Schwann cells are axo-protective after injury irrespective of myelination status in mouse Schwann cell/neuron cocultures.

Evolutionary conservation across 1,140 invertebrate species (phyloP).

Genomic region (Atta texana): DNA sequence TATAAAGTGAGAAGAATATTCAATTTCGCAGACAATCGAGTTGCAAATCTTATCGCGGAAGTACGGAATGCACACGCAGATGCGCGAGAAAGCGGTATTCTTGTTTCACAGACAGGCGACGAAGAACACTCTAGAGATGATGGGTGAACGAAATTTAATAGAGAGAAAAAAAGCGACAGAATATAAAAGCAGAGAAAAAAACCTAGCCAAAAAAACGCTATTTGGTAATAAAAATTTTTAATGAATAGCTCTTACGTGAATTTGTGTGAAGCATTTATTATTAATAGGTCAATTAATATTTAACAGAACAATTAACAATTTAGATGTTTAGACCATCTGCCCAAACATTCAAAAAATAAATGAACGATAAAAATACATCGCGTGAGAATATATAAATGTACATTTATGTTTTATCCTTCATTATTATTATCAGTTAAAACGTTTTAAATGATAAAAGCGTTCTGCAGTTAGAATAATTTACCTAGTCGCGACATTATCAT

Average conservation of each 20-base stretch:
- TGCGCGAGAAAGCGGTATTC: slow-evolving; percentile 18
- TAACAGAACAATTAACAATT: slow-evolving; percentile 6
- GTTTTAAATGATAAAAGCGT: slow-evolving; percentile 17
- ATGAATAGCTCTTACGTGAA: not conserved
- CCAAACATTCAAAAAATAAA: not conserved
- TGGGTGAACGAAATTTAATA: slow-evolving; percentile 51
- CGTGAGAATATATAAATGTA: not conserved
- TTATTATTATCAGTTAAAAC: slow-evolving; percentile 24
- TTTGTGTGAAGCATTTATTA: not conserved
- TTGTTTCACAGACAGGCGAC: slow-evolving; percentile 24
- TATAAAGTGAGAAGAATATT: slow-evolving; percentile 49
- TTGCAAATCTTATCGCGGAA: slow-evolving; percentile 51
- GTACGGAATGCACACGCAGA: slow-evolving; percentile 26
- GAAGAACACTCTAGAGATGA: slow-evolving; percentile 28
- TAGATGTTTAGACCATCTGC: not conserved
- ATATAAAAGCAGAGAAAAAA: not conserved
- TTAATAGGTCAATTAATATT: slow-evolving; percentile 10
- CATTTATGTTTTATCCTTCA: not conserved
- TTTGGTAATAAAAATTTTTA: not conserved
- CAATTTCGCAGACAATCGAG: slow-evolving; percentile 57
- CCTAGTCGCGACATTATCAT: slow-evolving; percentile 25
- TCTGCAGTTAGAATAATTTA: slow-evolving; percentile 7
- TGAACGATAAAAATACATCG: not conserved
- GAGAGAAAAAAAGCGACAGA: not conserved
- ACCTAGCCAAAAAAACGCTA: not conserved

Myelinating Schwann cell (SC)-dorsal root ganglion (DRG) neuron cocultures are an important technique for understanding cell-cell signalling and interactions during peripheral nervous system (PNS) myelination, injury, and regeneration. Although methods using rat SCs and neurons or mouse DRG explants are commonplace, there are no established protocols for compartmentalised myelinating cocultures with dissociated mouse cells. There consequently is a need for a coculture protocol that allows separate genetic manipulation of mouse SCs or neurons, or use of cells from different transgenic animals to complement in vivo mouse experiments. However, inducing myelination of dissociated mouse SCs in culture is challenging. Here, we describe a new method to coculture dissociated mouse SCs and DRG neurons in microfluidic chambers and induce robust myelination. Cocultures can be axotomised to study injury and used for drug treatments, and cells can be lentivirally transduced for live imaging. We used this model to investigate axon degeneration after traumatic axotomy and find that SCs, irrespective of myelination status, are axo-protective. At later timepoints after injury, live imaging of cocultures shows that SCs break up, ingest and clear axonal debris.